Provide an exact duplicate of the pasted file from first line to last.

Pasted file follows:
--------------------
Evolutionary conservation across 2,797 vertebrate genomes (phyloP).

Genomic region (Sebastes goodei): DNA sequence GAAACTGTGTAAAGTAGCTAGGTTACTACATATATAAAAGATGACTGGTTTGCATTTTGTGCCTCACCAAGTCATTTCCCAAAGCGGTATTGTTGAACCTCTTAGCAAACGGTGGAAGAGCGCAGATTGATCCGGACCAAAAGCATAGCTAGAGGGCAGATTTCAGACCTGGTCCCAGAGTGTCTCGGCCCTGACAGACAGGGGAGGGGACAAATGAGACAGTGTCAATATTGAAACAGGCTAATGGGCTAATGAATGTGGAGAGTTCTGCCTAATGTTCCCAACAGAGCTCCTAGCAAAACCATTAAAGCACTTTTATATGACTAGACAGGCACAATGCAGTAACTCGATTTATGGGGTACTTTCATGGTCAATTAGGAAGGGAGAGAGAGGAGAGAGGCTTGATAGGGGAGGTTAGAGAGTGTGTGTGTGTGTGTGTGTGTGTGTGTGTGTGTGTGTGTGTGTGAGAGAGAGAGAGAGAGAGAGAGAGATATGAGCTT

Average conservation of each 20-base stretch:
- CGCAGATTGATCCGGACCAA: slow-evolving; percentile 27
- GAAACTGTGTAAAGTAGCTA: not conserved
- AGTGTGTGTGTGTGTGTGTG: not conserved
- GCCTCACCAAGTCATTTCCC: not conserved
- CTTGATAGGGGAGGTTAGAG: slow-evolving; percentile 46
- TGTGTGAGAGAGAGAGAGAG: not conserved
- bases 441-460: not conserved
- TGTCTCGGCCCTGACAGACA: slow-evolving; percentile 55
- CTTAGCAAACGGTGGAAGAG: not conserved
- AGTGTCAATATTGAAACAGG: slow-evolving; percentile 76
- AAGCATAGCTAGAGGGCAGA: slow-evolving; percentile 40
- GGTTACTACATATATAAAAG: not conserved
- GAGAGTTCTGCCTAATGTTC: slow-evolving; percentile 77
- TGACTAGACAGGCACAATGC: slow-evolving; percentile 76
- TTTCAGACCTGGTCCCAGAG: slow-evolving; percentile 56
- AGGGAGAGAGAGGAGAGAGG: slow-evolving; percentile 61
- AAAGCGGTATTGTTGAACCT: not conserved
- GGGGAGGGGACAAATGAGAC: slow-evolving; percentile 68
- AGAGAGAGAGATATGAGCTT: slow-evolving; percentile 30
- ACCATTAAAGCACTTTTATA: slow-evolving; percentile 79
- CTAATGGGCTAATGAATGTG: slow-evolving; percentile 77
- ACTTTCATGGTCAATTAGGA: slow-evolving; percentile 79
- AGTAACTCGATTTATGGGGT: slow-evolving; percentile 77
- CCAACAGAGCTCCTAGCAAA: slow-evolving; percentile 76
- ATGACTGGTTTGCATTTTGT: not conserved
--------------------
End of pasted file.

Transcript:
Evolutionary conservation across 2,797 vertebrate genomes (phyloP).

Genomic region (Sebastes goodei): DNA sequence GAAACTGTGTAAAGTAGCTAGGTTACTACATATATAAAAGATGACTGGTTTGCATTTTGTGCCTCACCAAGTCATTTCCCAAAGCGGTATTGTTGAACCTCTTAGCAAACGGTGGAAGAGCGCAGATTGATCCGGACCAAAAGCATAGCTAGAGGGCAGATTTCAGACCTGGTCCCAGAGTGTCTCGGCCCTGACAGACAGGGGAGGGGACAAATGAGACAGTGTCAATATTGAAACAGGCTAATGGGCTAATGAATGTGGAGAGTTCTGCCTAATGTTCCCAACAGAGCTCCTAGCAAAACCATTAAAGCACTTTTATATGACTAGACAGGCACAATGCAGTAACTCGATTTATGGGGTACTTTCATGGTCAATTAGGAAGGGAGAGAGAGGAGAGAGGCTTGATAGGGGAGGTTAGAGAGTGTGTGTGTGTGTGTGTGTGTGTGTGTGTGTGTGTGTGTGTGTGAGAGAGAGAGAGAGAGAGAGAGAGATATGAGCTT

Average conservation of each 20-base stretch:
- CGCAGATTGATCCGGACCAA: slow-evolving; percentile 27
- GAAACTGTGTAAAGTAGCTA: not conserved
- AGTGTGTGTGTGTGTGTGTG: not conserved
- GCCTCACCAAGTCATTTCCC: not conserved
- CTTGATAGGGGAGGTTAGAG: slow-evolving; percentile 46
- TGTGTGAGAGAGAGAGAGAG: not conserved
- bases 441-460: not conserved
- TGTCTCGGCCCTGACAGACA: slow-evolving; percentile 55
- CTTAGCAAACGGTGGAAGAG: not conserved
- AGTGTCAATATTGAAACAGG: slow-evolving; percentile 76
- AAGCATAGCTAGAGGGCAGA: slow-evolving; percentile 40
- GGTTACTACATATATAAAAG: not conserved
- GAGAGTTCTGCCTAATGTTC: slow-evolving; percentile 77
- TGACTAGACAGGCACAATGC: slow-evolving; percentile 76
- TTTCAGACCTGGTCCCAGAG: slow-evolving; percentile 56
- AGGGAGAGAGAGGAGAGAGG: slow-evolving; percentile 61
- AAAGCGGTATTGTTGAACCT: not conserved
- GGGGAGGGGACAAATGAGAC: slow-evolving; percentile 68
- AGAGAGAGAGATATGAGCTT: slow-evolving; percentile 30
- ACCATTAAAGCACTTTTATA: slow-evolving; percentile 79
- CTAATGGGCTAATGAATGTG: slow-evolving; percentile 77
- ACTTTCATGGTCAATTAGGA: slow-evolving; percentile 79
- AGTAACTCGATTTATGGGGT: slow-evolving; percentile 77
- CCAACAGAGCTCCTAGCAAA: slow-evolving; percentile 76
- ATGACTGGTTTGCATTTTGT: not conserved